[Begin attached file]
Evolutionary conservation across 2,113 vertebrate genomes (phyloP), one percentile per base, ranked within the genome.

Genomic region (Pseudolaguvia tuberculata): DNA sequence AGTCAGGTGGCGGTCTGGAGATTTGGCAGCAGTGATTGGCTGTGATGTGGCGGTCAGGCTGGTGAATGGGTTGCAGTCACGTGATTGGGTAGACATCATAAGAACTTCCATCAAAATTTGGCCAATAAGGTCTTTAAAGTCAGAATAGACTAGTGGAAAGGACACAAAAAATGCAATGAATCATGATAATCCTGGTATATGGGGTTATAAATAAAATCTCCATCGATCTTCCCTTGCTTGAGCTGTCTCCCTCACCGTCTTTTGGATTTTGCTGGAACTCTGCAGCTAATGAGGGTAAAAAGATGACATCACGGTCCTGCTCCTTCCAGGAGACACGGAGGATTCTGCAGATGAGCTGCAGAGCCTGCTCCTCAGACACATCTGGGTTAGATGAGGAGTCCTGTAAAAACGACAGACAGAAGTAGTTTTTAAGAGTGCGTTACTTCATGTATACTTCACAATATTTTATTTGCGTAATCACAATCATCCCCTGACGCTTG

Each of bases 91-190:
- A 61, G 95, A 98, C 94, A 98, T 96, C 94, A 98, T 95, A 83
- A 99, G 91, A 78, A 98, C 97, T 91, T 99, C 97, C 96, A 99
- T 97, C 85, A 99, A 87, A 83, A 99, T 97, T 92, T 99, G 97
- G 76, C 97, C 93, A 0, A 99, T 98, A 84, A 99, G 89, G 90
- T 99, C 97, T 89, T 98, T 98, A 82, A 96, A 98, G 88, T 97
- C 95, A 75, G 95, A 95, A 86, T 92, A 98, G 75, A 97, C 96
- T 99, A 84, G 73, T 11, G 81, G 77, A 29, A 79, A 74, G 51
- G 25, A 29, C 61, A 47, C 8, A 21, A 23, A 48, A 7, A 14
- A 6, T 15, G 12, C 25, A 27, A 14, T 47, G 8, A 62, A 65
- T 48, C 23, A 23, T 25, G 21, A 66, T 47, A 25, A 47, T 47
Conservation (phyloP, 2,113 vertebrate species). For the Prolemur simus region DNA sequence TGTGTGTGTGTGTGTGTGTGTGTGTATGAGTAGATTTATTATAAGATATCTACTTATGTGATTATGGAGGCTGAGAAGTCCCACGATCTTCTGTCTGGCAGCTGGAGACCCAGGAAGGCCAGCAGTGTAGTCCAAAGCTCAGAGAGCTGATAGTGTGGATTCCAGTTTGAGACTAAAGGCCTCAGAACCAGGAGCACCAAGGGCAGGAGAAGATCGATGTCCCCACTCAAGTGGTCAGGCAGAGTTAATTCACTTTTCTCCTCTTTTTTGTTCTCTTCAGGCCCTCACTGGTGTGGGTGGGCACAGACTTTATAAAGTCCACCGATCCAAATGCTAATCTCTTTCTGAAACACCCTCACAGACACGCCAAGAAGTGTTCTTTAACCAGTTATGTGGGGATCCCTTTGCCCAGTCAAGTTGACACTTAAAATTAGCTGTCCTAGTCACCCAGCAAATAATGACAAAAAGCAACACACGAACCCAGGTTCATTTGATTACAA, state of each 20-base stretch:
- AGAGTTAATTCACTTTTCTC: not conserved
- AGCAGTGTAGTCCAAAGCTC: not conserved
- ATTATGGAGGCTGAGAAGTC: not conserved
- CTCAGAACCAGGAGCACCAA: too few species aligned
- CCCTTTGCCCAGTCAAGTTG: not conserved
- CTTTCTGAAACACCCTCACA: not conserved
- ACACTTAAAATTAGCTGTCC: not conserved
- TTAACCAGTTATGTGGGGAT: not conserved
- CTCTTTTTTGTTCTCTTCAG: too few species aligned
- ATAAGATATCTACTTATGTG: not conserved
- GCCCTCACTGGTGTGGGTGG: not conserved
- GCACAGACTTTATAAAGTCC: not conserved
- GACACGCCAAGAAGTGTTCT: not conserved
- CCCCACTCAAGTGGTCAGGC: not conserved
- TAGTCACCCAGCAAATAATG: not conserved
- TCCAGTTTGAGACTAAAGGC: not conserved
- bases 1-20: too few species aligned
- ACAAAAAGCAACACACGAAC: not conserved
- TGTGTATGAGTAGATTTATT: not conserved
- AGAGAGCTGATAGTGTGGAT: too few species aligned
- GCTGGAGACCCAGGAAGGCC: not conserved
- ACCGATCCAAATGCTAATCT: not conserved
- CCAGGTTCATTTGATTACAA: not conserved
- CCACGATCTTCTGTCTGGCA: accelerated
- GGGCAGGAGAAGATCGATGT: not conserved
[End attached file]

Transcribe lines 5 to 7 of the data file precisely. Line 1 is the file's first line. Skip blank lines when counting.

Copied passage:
- A 99, G 91, A 78, A 98, C 97, T 91, T 99, C 97, C 96, A 99
- T 97, C 85, A 99, A 87, A 83, A 99, T 97, T 92, T 99, G 97
- G 76, C 97, C 93, A 0, A 99, T 98, A 84, A 99, G 89, G 90